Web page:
> The real problem is all translators are, as we all are,
> furtively bound by a personal belief system and therefore
> cannot execute translations without the interpreter’s belief
> system entering into the adaptation. The translator can never
> know the mindset of the ancient Egyptians and can only guess
> based on his own mindset created by societies mindset and his
> own education.
I agree. Indeed, it might be even worse than stated since modern language is a sort of belief system as wellas the mechanism for transmitting knowledge and understanding nature.
We see what we expect to see.
We can't see what we don't expect to see.
And our beliefs are always reinforced through confirmation bias.
Confirmation bias is likely the result of language because language elevates our beliefs to a sort of self serving reality. People might think that a language that works the way our's does would tend to bring people together but instead the effect is usually to drive us apart. It tends to put people into mutually exclusive groups with incompatible ideas and beliefs. This goes far beyond mere culture since every culture has few points of agreement and these points of agreement tend to be over superficial things like the date of the winter festival.
It's true that the language of science can unify ideas but it can't do this outside of its own definitions and metaphysic. Two scientists might agree on the number of moles of water in a given reaction but not on their offspring marrying one another.
Despite this near universal confusion and misunderstanding that governs all things the translators of the Pyramid texts want to parse the meaning of the "eye of horus" and count the number of angels whom can dance on the head of a pin. Despite not knowing what it means they believe they can state categorically what it doesn't mean. Despite a teflon paradigm to which no facts will adhere, they are unwilling to even consider other ideas.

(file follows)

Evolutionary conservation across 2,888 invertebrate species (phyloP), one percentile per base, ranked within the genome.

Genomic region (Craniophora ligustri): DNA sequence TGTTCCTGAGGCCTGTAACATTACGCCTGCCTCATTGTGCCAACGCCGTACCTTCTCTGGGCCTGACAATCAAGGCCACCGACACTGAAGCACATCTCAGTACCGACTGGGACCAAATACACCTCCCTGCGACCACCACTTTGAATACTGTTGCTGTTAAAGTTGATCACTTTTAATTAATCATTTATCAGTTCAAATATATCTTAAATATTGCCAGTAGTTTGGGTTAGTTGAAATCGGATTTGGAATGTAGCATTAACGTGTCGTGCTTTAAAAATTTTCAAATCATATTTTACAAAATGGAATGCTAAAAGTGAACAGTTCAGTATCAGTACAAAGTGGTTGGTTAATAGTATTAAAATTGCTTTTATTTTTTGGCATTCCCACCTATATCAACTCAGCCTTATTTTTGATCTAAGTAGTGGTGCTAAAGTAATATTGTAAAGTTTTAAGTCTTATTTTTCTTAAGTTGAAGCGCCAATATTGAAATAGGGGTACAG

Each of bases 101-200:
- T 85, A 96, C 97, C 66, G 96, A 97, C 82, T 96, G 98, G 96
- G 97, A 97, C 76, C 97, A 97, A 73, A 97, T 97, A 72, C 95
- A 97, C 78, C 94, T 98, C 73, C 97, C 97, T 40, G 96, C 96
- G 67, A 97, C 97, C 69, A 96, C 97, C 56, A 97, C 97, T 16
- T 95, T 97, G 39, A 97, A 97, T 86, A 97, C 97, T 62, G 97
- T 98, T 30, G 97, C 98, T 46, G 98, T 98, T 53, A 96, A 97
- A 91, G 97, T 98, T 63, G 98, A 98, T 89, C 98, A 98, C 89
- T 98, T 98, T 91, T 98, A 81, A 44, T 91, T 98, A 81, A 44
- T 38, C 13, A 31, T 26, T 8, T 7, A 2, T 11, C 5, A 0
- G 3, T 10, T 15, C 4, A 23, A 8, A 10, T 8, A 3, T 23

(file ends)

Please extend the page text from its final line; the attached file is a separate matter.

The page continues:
Essentially they believe they know everything and this is reinforced with each new discovery. How can they be wrong when they always see exactly what they expect to see? They can't even see their own confusion so thowing out 1/ 64th of quantities makes perfect sense to them. Why try to understand the mindset of the ancient Egyptians if you already know they were just superstitious and learned great things through trial and error alone? It makes perfect sense once you believe it. You can't see how incredibly unreal something is if you believe in it. And this is why they sound like mystics when they talk about the great pyramid builders. I'm not entirely sure I really understand why they can't do basic science or listen to ideas from outside their specialty. They can't really know much of anything if they don't even know how the pyramid emits and absorbs heat.
But then it always comes back to why people aren't asking questions. Why don't people care that the paradigm doesn't work and they won't do science. How big will the ben ben in the Sphinx Temple get before they test it or sneak out at night to hide the evidence?
I gotta believe it's language that leads us to see only what we know.